The jargon-heavy, image-conscious world of downhill mountain biking lends itself to outrageous video clips of still-more outrageous riding skills, but behind the fist bumps and the bro-speak, its a serious business that Edwards is happy to be immersed in it. The cliche that downhill racing is basically having a laugh, perfecting your tabletop skills, before throwing yourself down a mountain prior to enjoying several beers is one you sense he never fully bought in to. “I dunno,” he muses, “I was always serious when it came to competing, I want to win, people were saying that me getting second in a World Cup was good, but you know what they say, ‘Second is first loser’ and I want to win. The racing is close at the top in the World Cup and any little mistake can cost you, you’ve got to think about your run, it’s not just going balls-out, you’ve got be smart and strong.”
He elaborates. “Sometimes you have to go slow into a section and come out of it with more speed, not just go flat-out and hope, you’ve got to get the balance between going balls-out and riding smart. At the moment I’m still maybe a bit more in the balls-out phase,” he laughs, “but I’m learning.”
But Edwards is thinking about his riding. “When you watch riders like (five-time UCI Downhill World Cup winner Aaron) Gwin, the way they are taking pictures of sections to study later or watching GoPro footage over and over to study lines, it’s really not about just going all-out from the top, it’s about finding a balance between going flat-out and being careful, it’s about finding that edge.”
But knowing when to go flat-out and having a ‘natural’ ability to go fast is, in the end, what wins and Edwards clearly has the attributes to win races. “The difference between racing in the UK and then the World Cup is…it’s the speed and the length of the tracks and finding that last little edge, finding that extra ‘Go!’ that you need. The first time I did a course walk in a World Cup I was really just worried about making sure I qualified, because it was pretty intimidating in places.” That was only last season, this year, he’s already been on the podium.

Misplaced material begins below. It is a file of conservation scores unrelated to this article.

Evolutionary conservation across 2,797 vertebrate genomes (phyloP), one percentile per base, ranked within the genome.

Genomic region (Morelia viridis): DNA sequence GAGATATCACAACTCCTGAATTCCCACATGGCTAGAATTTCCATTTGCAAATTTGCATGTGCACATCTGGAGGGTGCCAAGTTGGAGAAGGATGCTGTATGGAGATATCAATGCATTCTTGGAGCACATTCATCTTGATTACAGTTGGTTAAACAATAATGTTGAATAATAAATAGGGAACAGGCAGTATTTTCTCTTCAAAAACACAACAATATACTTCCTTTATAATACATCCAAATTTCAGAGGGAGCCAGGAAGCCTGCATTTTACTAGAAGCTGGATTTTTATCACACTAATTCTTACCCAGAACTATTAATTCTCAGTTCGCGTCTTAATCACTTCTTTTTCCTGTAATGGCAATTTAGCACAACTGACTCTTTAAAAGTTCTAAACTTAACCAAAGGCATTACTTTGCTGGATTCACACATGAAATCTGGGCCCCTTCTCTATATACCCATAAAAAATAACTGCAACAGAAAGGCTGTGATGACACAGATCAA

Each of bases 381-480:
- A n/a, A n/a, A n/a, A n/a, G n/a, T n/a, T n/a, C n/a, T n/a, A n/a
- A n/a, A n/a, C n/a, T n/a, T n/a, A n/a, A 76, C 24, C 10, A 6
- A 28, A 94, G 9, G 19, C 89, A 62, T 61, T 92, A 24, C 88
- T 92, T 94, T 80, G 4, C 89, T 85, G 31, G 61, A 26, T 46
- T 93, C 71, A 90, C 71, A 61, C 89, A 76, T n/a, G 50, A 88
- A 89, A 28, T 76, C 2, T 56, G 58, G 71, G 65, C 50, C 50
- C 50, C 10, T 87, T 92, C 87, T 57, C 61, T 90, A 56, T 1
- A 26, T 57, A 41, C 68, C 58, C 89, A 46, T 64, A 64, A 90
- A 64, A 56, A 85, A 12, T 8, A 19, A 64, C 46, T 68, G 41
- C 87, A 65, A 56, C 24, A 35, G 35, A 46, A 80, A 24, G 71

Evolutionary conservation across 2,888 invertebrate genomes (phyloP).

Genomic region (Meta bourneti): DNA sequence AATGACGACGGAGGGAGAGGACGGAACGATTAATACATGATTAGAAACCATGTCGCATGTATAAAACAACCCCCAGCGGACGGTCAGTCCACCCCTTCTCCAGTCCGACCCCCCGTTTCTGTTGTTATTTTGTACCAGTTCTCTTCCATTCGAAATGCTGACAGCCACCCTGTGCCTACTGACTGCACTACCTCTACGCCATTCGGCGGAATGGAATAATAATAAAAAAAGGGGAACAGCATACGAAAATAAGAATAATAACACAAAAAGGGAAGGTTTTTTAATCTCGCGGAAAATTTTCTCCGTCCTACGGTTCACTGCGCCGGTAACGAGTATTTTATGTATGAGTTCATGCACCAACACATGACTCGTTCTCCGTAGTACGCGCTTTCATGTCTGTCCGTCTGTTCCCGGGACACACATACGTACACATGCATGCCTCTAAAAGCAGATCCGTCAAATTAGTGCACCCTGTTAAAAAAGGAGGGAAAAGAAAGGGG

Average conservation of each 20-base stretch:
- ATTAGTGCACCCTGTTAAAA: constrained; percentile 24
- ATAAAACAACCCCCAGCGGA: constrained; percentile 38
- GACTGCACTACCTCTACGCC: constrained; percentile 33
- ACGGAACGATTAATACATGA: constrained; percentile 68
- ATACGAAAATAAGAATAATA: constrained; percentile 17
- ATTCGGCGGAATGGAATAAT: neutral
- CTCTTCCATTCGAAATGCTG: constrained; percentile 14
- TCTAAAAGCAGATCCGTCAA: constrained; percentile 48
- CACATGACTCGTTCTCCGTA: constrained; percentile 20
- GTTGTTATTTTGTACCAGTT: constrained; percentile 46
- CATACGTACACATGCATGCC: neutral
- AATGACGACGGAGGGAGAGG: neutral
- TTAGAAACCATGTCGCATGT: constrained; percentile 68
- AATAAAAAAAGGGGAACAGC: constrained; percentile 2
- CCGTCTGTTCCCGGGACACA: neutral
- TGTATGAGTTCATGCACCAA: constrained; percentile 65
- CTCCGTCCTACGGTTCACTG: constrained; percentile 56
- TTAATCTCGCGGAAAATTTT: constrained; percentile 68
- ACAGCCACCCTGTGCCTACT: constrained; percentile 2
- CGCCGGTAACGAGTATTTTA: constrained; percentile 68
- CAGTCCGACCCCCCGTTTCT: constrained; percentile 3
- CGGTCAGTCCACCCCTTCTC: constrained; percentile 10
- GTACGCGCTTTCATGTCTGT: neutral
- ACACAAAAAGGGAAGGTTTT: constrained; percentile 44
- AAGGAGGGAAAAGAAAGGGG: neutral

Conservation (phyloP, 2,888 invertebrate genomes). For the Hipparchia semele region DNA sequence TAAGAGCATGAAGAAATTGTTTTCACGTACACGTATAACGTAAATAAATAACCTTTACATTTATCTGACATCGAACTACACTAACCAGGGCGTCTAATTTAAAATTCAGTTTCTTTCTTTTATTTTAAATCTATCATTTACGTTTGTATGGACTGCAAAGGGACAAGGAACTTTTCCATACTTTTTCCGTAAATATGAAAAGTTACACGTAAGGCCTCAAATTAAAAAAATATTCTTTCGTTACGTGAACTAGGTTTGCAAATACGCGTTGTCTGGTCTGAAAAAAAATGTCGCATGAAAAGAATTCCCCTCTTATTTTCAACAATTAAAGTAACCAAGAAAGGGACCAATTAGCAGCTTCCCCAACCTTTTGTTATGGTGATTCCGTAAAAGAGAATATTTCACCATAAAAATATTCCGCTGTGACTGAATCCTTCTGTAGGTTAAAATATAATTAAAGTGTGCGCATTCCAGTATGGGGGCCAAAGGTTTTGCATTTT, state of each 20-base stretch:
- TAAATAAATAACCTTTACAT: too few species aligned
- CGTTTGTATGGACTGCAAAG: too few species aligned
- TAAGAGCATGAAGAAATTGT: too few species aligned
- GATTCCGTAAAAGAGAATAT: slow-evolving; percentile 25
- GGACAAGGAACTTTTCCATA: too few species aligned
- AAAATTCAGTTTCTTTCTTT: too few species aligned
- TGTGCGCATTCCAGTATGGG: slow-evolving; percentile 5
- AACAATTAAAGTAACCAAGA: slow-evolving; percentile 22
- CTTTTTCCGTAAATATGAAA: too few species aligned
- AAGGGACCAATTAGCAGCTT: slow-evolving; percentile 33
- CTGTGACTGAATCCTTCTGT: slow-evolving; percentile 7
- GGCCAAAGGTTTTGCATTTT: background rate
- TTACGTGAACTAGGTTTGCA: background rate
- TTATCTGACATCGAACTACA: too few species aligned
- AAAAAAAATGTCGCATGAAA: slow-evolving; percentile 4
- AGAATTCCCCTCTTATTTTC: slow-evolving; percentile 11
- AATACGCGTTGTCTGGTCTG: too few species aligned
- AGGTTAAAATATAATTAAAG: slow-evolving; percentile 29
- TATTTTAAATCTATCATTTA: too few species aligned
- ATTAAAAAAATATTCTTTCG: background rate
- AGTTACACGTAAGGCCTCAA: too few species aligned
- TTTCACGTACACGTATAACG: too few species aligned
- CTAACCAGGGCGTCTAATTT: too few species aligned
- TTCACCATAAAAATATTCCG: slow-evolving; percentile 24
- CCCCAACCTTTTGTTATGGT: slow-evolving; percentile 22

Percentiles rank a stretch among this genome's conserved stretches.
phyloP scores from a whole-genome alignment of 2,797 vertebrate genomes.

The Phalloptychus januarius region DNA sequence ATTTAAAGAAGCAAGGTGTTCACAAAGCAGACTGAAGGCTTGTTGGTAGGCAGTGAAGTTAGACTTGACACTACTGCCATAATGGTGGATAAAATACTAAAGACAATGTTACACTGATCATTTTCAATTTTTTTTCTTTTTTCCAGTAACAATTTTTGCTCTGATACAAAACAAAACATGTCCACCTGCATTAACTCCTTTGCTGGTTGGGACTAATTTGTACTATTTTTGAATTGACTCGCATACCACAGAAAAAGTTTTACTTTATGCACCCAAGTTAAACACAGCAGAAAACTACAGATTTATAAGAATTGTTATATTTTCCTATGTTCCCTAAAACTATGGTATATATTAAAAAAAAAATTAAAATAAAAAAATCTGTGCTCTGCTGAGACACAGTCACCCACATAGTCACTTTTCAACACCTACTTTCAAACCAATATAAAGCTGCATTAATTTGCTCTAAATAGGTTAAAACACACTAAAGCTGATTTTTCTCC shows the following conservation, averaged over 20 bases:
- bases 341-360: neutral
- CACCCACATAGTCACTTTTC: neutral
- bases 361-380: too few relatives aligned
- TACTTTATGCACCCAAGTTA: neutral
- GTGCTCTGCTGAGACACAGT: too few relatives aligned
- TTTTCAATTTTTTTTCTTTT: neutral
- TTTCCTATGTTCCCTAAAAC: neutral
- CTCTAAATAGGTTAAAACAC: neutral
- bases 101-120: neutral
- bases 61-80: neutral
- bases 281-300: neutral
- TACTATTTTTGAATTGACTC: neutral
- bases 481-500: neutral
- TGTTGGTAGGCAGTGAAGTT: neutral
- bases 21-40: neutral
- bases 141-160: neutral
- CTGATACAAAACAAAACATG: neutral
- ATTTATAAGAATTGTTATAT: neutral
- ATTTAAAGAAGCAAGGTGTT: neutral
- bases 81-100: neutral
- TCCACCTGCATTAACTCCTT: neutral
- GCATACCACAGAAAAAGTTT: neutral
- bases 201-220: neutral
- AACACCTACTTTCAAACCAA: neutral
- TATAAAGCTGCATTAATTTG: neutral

World Cup Confidence
“In World Cups everyone is going fast and you need to be close to the ragged edge most of the time, you can’t really afford to back off because that’s what makes the difference. I’m not sure you can learn to be fast, I mean, you can improve your technique and approach to racing – your training and stuff – but when it comes to just letting the brakes off? When it comes to not feathering the brakes and scrubbing off a little speed?”
Edwards was not braking much when he won the British national downhill round held on the Fort William track. “It’s good, psychologically, because a few of the World Cup riders were there, but they always re-surface and smooth the track after the nationals for the World Cup, so it changes a bit, even if the lines you ride are the same. I mean, it’s an advantage, but maybe not that much. Good for the confidence though.”
Polite and reflective, Edwards is a walking, talking riding refutation of what many imagine a young, ambitious downhill mountain biker needs to be. Considerably more calm than the young teen who was expelled from school, Edwards’ philosophy these days is a rather more laid back and fatalistic. “I’m not really into the mental side, I just go out and if you win, you win, whatever happens, happens, just go as fast as you can and try to stay on! Ride your bike, have fun.”
Interview over, what else was on the cards for Edwards? “I’m off to ride my bike.”
Of course, what else.
Editor’s note: Words by Kenny Pryde. Images by Moonhead Media & Falk Meier.
Endura has made a rad Trek Factory Racing Downhill tie-dye jersey especially for this film, and the only other one we made is up for grabs. Enter here.